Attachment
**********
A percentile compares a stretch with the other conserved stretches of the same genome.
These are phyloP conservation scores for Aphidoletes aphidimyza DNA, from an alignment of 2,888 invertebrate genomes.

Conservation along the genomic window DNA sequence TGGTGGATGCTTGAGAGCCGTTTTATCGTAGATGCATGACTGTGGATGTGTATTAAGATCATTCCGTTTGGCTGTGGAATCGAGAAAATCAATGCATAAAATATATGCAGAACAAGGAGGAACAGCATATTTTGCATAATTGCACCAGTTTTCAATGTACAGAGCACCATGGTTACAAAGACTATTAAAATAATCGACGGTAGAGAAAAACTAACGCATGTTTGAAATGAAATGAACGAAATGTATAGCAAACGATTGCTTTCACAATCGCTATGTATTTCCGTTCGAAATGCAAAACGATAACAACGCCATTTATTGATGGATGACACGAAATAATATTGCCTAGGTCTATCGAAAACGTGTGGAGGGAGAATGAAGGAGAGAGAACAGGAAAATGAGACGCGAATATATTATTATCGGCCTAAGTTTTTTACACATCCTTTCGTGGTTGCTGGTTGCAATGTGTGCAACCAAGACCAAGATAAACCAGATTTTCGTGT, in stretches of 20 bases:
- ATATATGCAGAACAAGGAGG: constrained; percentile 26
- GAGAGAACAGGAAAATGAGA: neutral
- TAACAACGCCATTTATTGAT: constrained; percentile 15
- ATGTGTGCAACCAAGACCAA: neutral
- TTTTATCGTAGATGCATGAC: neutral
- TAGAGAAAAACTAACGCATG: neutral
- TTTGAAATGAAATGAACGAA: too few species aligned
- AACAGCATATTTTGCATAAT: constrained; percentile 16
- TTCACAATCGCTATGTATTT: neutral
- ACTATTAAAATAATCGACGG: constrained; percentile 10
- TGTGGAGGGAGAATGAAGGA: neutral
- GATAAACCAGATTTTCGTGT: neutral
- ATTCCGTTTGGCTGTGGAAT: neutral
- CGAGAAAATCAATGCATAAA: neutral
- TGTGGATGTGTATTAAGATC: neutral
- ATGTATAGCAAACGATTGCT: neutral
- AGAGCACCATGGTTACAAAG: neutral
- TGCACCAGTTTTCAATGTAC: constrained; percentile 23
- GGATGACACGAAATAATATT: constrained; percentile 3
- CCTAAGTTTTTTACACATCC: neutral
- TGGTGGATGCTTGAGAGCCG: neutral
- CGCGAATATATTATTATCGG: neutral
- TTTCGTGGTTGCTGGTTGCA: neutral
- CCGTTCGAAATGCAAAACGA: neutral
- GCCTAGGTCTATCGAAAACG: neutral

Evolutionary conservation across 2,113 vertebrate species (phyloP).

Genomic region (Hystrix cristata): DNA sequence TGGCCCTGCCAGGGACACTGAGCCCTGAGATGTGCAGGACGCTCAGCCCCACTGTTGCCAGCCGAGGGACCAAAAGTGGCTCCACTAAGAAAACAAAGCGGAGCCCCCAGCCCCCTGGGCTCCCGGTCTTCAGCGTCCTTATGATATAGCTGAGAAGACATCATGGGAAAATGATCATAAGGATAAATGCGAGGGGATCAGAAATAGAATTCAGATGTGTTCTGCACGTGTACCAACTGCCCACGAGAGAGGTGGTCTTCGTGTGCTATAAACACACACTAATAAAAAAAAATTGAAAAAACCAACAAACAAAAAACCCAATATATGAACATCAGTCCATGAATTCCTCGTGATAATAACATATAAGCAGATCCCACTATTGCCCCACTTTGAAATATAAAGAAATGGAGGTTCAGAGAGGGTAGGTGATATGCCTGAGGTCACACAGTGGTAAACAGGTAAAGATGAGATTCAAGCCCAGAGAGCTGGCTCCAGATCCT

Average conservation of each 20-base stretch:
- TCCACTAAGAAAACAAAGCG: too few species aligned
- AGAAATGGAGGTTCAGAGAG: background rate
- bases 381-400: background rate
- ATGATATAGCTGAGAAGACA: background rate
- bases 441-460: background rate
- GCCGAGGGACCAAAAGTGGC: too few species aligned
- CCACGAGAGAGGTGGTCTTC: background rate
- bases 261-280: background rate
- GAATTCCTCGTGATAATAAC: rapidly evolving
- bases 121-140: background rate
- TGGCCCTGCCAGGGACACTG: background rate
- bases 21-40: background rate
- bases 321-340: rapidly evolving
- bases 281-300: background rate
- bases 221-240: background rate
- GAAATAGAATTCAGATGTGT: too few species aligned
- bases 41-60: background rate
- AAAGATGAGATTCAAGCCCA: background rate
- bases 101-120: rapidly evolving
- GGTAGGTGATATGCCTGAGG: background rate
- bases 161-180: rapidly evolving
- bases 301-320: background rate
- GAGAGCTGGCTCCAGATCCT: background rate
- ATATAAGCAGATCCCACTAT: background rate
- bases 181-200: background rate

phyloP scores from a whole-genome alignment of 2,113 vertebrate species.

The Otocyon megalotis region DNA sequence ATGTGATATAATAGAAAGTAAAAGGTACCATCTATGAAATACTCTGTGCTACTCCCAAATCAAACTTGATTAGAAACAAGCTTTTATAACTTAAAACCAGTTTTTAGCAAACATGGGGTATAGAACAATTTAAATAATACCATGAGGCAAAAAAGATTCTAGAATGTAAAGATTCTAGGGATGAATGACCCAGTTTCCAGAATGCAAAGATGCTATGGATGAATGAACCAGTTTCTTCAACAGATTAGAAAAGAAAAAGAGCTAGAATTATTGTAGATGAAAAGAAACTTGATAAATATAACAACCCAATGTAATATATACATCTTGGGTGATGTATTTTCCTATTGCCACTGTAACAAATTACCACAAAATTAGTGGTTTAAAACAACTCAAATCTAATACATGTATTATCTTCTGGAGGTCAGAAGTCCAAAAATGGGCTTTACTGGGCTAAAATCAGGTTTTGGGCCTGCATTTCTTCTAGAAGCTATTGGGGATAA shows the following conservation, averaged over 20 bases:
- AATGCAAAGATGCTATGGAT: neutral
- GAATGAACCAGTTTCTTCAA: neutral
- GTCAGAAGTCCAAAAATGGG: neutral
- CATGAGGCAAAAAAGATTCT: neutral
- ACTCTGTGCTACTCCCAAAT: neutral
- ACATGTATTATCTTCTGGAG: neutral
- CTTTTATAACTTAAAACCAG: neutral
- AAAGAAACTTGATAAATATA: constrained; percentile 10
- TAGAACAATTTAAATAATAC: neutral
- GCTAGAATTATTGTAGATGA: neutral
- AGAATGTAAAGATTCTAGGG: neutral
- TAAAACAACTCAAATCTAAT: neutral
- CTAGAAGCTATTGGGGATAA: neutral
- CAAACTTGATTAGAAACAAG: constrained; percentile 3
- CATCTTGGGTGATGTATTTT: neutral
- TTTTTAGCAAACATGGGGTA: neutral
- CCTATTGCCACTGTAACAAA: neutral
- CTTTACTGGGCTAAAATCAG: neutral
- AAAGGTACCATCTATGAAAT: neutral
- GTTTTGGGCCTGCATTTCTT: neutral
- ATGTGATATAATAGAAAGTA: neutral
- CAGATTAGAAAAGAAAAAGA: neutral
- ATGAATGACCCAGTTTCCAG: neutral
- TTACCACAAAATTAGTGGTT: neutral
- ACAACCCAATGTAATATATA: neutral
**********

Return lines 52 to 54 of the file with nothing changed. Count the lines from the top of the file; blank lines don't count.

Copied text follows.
- bases 161-180: rapidly evolving
- bases 301-320: background rate
- GAGAGCTGGCTCCAGATCCT: background rate